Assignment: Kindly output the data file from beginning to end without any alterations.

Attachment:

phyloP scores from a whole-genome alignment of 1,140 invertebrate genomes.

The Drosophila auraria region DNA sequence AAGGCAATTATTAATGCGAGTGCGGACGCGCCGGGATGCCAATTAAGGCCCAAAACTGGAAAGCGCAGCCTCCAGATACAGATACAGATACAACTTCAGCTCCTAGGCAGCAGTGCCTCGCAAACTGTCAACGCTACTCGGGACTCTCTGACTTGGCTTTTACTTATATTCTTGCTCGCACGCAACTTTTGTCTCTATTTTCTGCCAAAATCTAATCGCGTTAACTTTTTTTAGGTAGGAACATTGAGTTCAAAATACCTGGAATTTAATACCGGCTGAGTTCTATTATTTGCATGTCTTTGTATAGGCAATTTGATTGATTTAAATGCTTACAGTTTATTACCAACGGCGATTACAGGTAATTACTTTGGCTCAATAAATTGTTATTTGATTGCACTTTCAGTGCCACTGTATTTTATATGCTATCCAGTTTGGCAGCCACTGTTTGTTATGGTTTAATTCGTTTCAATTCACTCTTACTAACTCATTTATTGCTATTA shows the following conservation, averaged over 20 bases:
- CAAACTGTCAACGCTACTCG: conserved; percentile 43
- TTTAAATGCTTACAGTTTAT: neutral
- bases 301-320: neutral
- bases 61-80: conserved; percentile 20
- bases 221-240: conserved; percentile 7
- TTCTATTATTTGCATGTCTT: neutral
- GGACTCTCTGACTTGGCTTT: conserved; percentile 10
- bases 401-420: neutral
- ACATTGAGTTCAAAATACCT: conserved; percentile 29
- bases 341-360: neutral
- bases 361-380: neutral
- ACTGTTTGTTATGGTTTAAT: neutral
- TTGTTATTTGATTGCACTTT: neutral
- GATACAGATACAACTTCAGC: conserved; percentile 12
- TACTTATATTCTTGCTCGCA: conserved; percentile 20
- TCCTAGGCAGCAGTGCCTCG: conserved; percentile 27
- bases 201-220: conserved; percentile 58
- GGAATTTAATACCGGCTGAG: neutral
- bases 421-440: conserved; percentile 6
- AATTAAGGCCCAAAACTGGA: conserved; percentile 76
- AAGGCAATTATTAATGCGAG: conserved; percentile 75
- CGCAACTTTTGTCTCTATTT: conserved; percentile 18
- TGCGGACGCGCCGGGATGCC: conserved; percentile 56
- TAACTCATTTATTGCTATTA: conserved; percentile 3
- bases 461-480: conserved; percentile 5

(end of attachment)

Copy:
phyloP scores from a whole-genome alignment of 1,140 invertebrate genomes.

The Drosophila auraria region DNA sequence AAGGCAATTATTAATGCGAGTGCGGACGCGCCGGGATGCCAATTAAGGCCCAAAACTGGAAAGCGCAGCCTCCAGATACAGATACAGATACAACTTCAGCTCCTAGGCAGCAGTGCCTCGCAAACTGTCAACGCTACTCGGGACTCTCTGACTTGGCTTTTACTTATATTCTTGCTCGCACGCAACTTTTGTCTCTATTTTCTGCCAAAATCTAATCGCGTTAACTTTTTTTAGGTAGGAACATTGAGTTCAAAATACCTGGAATTTAATACCGGCTGAGTTCTATTATTTGCATGTCTTTGTATAGGCAATTTGATTGATTTAAATGCTTACAGTTTATTACCAACGGCGATTACAGGTAATTACTTTGGCTCAATAAATTGTTATTTGATTGCACTTTCAGTGCCACTGTATTTTATATGCTATCCAGTTTGGCAGCCACTGTTTGTTATGGTTTAATTCGTTTCAATTCACTCTTACTAACTCATTTATTGCTATTA shows the following conservation, averaged over 20 bases:
- CAAACTGTCAACGCTACTCG: conserved; percentile 43
- TTTAAATGCTTACAGTTTAT: neutral
- bases 301-320: neutral
- bases 61-80: conserved; percentile 20
- bases 221-240: conserved; percentile 7
- TTCTATTATTTGCATGTCTT: neutral
- GGACTCTCTGACTTGGCTTT: conserved; percentile 10
- bases 401-420: neutral
- ACATTGAGTTCAAAATACCT: conserved; percentile 29
- bases 341-360: neutral
- bases 361-380: neutral
- ACTGTTTGTTATGGTTTAAT: neutral
- TTGTTATTTGATTGCACTTT: neutral
- GATACAGATACAACTTCAGC: conserved; percentile 12
- TACTTATATTCTTGCTCGCA: conserved; percentile 20
- TCCTAGGCAGCAGTGCCTCG: conserved; percentile 27
- bases 201-220: conserved; percentile 58
- GGAATTTAATACCGGCTGAG: neutral
- bases 421-440: conserved; percentile 6
- AATTAAGGCCCAAAACTGGA: conserved; percentile 76
- AAGGCAATTATTAATGCGAG: conserved; percentile 75
- CGCAACTTTTGTCTCTATTT: conserved; percentile 18
- TGCGGACGCGCCGGGATGCC: conserved; percentile 56
- TAACTCATTTATTGCTATTA: conserved; percentile 3
- bases 461-480: conserved; percentile 5